Dealing With Political Controversy
With the passage of a controversial immigration law last week, a prominent Evangelical leader was quick to defiantly announce that churches in Arizona will not comply with the new law. Comments such as this are actually not that interesting in themselves, as it seems that with the passage of any controversial law Christian leaders from one side of the spectrum or the other decry the immorality of such legislation and boldly declare that the Church will not participate. Conservatives bellowed that health care reform was a ploy of the devil, while liberals are confident that Satan himself penned Arizona’s immigration bill. Throughout any controversial legislative policy a few basic reminders about God and government will help us keep our collective cool.
The first is that we cannot presume to speak for God in the legislative process. This does not mean that God does not have an opinion on the various laws that are passed, but merely that our ways are not God’s ways. We can know certain foundational truths about God, and sometimes we can clearly see how those should be applied to the legislative process. But with most controversial bills it is not so cut and dry. There are often competing interests with conflicting views of reality. Believers with the best of intentions dot the political landscape, showing that not only is God non-partisan, He is also non-ideological. A little bit of humility in responding to laws we don’t agree with will go a long way, and just because the person in the pew next to me feels differently about an issue than I do, does not necessitate that one of us is more holy or in better communion with the Father. Rather we should all recognize that we live in a fallen world, and that our own views are also tainted by this fallenness. Let us all rest together in the confident hope we have of the redemption that will one day come to our minds and our world when God’s cosmic plan comes to fruition.
Secondly, we cannot presume to disobey a law simply because we don’t agree with it. The only time that it is acceptable for Christians to not obey a law is when it directly contradicts with God’s law, as Acts 5:29 clearly demonstrates. And even in this example, Peter’s disobedience was only in response to the preaching of the Gospel, not the peripheral issues that we so often get upset over. This is not to say that there are indeed times where clarity of the Scripture commands us to not obey a law, but that should only be in instances where it is indeed clear, not just where we have an ideological predisposition against a bill. Furthermore, 1 Peter 2:13-15 shows that submission to governing authority can have an evangelistic impact. Peter was writing to a church facing persecution, and one of his solutions to such a problem was to submit to the government, thereby giving their persecutors no additional reason to punish the group of Christians. Our submission to laws we don’t like can silence our critics who see us as overly political and overly partisan.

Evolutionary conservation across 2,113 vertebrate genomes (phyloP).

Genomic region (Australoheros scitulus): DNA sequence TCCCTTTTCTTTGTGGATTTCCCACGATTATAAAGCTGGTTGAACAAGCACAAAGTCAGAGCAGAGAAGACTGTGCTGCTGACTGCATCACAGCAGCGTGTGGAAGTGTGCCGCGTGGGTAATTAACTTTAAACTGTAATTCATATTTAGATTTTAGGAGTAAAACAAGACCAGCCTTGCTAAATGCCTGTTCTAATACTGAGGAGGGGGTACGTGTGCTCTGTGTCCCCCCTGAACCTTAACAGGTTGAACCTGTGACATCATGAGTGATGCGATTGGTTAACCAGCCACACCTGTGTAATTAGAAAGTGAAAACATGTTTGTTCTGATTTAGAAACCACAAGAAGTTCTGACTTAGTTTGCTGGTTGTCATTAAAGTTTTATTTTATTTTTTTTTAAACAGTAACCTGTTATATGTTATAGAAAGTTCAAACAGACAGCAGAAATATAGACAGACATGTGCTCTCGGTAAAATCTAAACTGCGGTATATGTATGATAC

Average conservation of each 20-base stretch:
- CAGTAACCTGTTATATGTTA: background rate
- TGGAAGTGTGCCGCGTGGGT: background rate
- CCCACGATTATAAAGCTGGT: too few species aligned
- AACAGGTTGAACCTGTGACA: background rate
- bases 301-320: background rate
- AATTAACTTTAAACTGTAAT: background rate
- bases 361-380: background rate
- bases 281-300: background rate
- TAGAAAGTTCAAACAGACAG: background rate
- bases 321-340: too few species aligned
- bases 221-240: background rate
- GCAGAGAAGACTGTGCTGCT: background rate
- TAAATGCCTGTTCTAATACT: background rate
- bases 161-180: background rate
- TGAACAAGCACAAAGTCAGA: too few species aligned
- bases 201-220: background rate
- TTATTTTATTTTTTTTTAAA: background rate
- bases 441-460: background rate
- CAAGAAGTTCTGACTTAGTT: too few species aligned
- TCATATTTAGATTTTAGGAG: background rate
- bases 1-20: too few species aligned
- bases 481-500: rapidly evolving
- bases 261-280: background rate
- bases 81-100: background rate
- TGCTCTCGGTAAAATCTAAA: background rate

Finally, we must recognize that government is an institution established by God. The creation account of Genesis 1 points to this, while passages such as Romans 13:1-7 and 1 Peter 2:13-17 affirm the notion. The fact that government was established by God means that on issues of disagreement (that are not clearly defined in the Bible) we must defer to the law of the land. This does not mean we passively let government do whatever they want, but rather that we have a prophetic role calling the institution to live up to its God-ordained task of pursuing justice, while we are still acting in submission. The apparent tension here is indicative of the in-between time we currently live in. God has won victory over evil, but that victory is not yet fully here. In the meantime we live out our calling as members of Christ’s Kingdom, while still being participants in the various political kingdoms in which we reside.
Living the Christian faith is no easy task, and this difficult task only gets more complicated once we engage the culture we live in. But the rewards far exceed the costs, and the yoke of our Savior proves more than enough. Let us encourage one another to engage the political issues we have contention over with love, while still calling the Church to be holy and pure in our interactions with the world.